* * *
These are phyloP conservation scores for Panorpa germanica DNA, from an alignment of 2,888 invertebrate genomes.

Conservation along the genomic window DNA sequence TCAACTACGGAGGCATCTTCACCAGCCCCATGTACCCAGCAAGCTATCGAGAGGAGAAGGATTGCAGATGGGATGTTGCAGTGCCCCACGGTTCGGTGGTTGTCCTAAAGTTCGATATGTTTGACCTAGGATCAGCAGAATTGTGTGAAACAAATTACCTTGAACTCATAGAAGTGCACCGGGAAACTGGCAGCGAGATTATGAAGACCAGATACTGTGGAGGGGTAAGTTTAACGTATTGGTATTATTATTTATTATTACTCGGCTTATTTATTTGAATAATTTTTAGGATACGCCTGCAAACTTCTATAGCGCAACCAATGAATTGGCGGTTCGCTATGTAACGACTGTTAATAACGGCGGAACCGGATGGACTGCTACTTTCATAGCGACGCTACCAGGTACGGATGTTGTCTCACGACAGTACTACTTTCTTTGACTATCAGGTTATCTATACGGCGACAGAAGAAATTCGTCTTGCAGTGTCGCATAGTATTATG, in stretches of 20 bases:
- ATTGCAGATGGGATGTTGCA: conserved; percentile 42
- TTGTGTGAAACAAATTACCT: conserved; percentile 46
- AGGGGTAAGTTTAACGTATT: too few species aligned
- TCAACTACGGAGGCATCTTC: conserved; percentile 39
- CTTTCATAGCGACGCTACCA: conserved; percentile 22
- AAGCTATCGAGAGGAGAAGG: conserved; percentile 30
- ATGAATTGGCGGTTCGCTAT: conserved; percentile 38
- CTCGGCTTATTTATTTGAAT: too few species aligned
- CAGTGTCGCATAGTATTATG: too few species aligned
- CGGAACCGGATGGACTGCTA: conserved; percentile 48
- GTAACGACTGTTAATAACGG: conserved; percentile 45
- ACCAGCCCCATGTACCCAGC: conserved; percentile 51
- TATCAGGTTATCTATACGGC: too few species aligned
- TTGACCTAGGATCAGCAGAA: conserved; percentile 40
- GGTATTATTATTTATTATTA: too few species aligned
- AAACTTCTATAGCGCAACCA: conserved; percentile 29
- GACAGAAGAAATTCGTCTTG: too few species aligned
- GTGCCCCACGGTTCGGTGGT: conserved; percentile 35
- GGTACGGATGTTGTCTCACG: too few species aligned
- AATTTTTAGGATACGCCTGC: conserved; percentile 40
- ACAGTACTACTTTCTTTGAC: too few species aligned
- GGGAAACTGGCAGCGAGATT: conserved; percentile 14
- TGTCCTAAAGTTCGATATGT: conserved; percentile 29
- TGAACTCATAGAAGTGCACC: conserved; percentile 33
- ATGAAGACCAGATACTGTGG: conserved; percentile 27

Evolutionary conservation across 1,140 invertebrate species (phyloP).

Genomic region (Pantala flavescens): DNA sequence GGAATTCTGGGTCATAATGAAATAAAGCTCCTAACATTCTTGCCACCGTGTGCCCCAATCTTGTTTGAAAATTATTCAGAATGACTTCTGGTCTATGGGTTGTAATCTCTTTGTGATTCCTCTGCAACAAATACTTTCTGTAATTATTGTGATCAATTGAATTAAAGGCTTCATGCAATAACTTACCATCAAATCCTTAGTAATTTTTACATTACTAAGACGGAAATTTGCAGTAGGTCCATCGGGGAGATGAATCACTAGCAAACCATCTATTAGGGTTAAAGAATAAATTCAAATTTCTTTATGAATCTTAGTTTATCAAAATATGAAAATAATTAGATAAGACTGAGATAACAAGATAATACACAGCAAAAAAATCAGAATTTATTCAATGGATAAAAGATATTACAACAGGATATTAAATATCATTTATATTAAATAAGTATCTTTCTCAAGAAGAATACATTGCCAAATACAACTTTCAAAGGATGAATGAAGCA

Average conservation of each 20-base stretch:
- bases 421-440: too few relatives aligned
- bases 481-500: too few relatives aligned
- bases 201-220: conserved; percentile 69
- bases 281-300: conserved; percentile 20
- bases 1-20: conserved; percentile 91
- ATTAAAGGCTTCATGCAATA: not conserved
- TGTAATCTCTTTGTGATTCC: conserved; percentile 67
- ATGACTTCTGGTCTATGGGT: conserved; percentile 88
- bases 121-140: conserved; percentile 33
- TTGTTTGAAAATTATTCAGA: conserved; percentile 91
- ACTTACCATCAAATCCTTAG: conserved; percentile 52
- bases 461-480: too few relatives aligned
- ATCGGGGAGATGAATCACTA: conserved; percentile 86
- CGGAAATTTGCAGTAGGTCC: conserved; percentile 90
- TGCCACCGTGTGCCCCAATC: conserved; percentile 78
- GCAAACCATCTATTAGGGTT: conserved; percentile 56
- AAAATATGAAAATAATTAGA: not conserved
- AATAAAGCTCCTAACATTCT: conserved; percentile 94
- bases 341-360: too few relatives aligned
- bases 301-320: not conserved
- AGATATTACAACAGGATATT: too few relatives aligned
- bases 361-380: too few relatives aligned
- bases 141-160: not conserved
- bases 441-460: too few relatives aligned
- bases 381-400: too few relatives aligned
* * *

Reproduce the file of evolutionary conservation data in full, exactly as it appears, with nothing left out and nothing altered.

These are phyloP conservation scores for Panorpa germanica DNA, from an alignment of 2,888 invertebrate genomes.

Conservation along the genomic window DNA sequence TCAACTACGGAGGCATCTTCACCAGCCCCATGTACCCAGCAAGCTATCGAGAGGAGAAGGATTGCAGATGGGATGTTGCAGTGCCCCACGGTTCGGTGGTTGTCCTAAAGTTCGATATGTTTGACCTAGGATCAGCAGAATTGTGTGAAACAAATTACCTTGAACTCATAGAAGTGCACCGGGAAACTGGCAGCGAGATTATGAAGACCAGATACTGTGGAGGGGTAAGTTTAACGTATTGGTATTATTATTTATTATTACTCGGCTTATTTATTTGAATAATTTTTAGGATACGCCTGCAAACTTCTATAGCGCAACCAATGAATTGGCGGTTCGCTATGTAACGACTGTTAATAACGGCGGAACCGGATGGACTGCTACTTTCATAGCGACGCTACCAGGTACGGATGTTGTCTCACGACAGTACTACTTTCTTTGACTATCAGGTTATCTATACGGCGACAGAAGAAATTCGTCTTGCAGTGTCGCATAGTATTATG, in stretches of 20 bases:
- ATTGCAGATGGGATGTTGCA: conserved; percentile 42
- TTGTGTGAAACAAATTACCT: conserved; percentile 46
- AGGGGTAAGTTTAACGTATT: too few species aligned
- TCAACTACGGAGGCATCTTC: conserved; percentile 39
- CTTTCATAGCGACGCTACCA: conserved; percentile 22
- AAGCTATCGAGAGGAGAAGG: conserved; percentile 30
- ATGAATTGGCGGTTCGCTAT: conserved; percentile 38
- CTCGGCTTATTTATTTGAAT: too few species aligned
- CAGTGTCGCATAGTATTATG: too few species aligned
- CGGAACCGGATGGACTGCTA: conserved; percentile 48
- GTAACGACTGTTAATAACGG: conserved; percentile 45
- ACCAGCCCCATGTACCCAGC: conserved; percentile 51
- TATCAGGTTATCTATACGGC: too few species aligned
- TTGACCTAGGATCAGCAGAA: conserved; percentile 40
- GGTATTATTATTTATTATTA: too few species aligned
- AAACTTCTATAGCGCAACCA: conserved; percentile 29
- GACAGAAGAAATTCGTCTTG: too few species aligned
- GTGCCCCACGGTTCGGTGGT: conserved; percentile 35
- GGTACGGATGTTGTCTCACG: too few species aligned
- AATTTTTAGGATACGCCTGC: conserved; percentile 40
- ACAGTACTACTTTCTTTGAC: too few species aligned
- GGGAAACTGGCAGCGAGATT: conserved; percentile 14
- TGTCCTAAAGTTCGATATGT: conserved; percentile 29
- TGAACTCATAGAAGTGCACC: conserved; percentile 33
- ATGAAGACCAGATACTGTGG: conserved; percentile 27

Evolutionary conservation across 1,140 invertebrate species (phyloP).

Genomic region (Pantala flavescens): DNA sequence GGAATTCTGGGTCATAATGAAATAAAGCTCCTAACATTCTTGCCACCGTGTGCCCCAATCTTGTTTGAAAATTATTCAGAATGACTTCTGGTCTATGGGTTGTAATCTCTTTGTGATTCCTCTGCAACAAATACTTTCTGTAATTATTGTGATCAATTGAATTAAAGGCTTCATGCAATAACTTACCATCAAATCCTTAGTAATTTTTACATTACTAAGACGGAAATTTGCAGTAGGTCCATCGGGGAGATGAATCACTAGCAAACCATCTATTAGGGTTAAAGAATAAATTCAAATTTCTTTATGAATCTTAGTTTATCAAAATATGAAAATAATTAGATAAGACTGAGATAACAAGATAATACACAGCAAAAAAATCAGAATTTATTCAATGGATAAAAGATATTACAACAGGATATTAAATATCATTTATATTAAATAAGTATCTTTCTCAAGAAGAATACATTGCCAAATACAACTTTCAAAGGATGAATGAAGCA

Average conservation of each 20-base stretch:
- bases 421-440: too few relatives aligned
- bases 481-500: too few relatives aligned
- bases 201-220: conserved; percentile 69
- bases 281-300: conserved; percentile 20
- bases 1-20: conserved; percentile 91
- ATTAAAGGCTTCATGCAATA: not conserved
- TGTAATCTCTTTGTGATTCC: conserved; percentile 67
- ATGACTTCTGGTCTATGGGT: conserved; percentile 88
- bases 121-140: conserved; percentile 33
- TTGTTTGAAAATTATTCAGA: conserved; percentile 91
- ACTTACCATCAAATCCTTAG: conserved; percentile 52
- bases 461-480: too few relatives aligned
- ATCGGGGAGATGAATCACTA: conserved; percentile 86
- CGGAAATTTGCAGTAGGTCC: conserved; percentile 90
- TGCCACCGTGTGCCCCAATC: conserved; percentile 78
- GCAAACCATCTATTAGGGTT: conserved; percentile 56
- AAAATATGAAAATAATTAGA: not conserved
- AATAAAGCTCCTAACATTCT: conserved; percentile 94
- bases 341-360: too few relatives aligned
- bases 301-320: not conserved
- AGATATTACAACAGGATATT: too few relatives aligned
- bases 361-380: too few relatives aligned
- bases 141-160: not conserved
- bases 441-460: too few relatives aligned
- bases 381-400: too few relatives aligned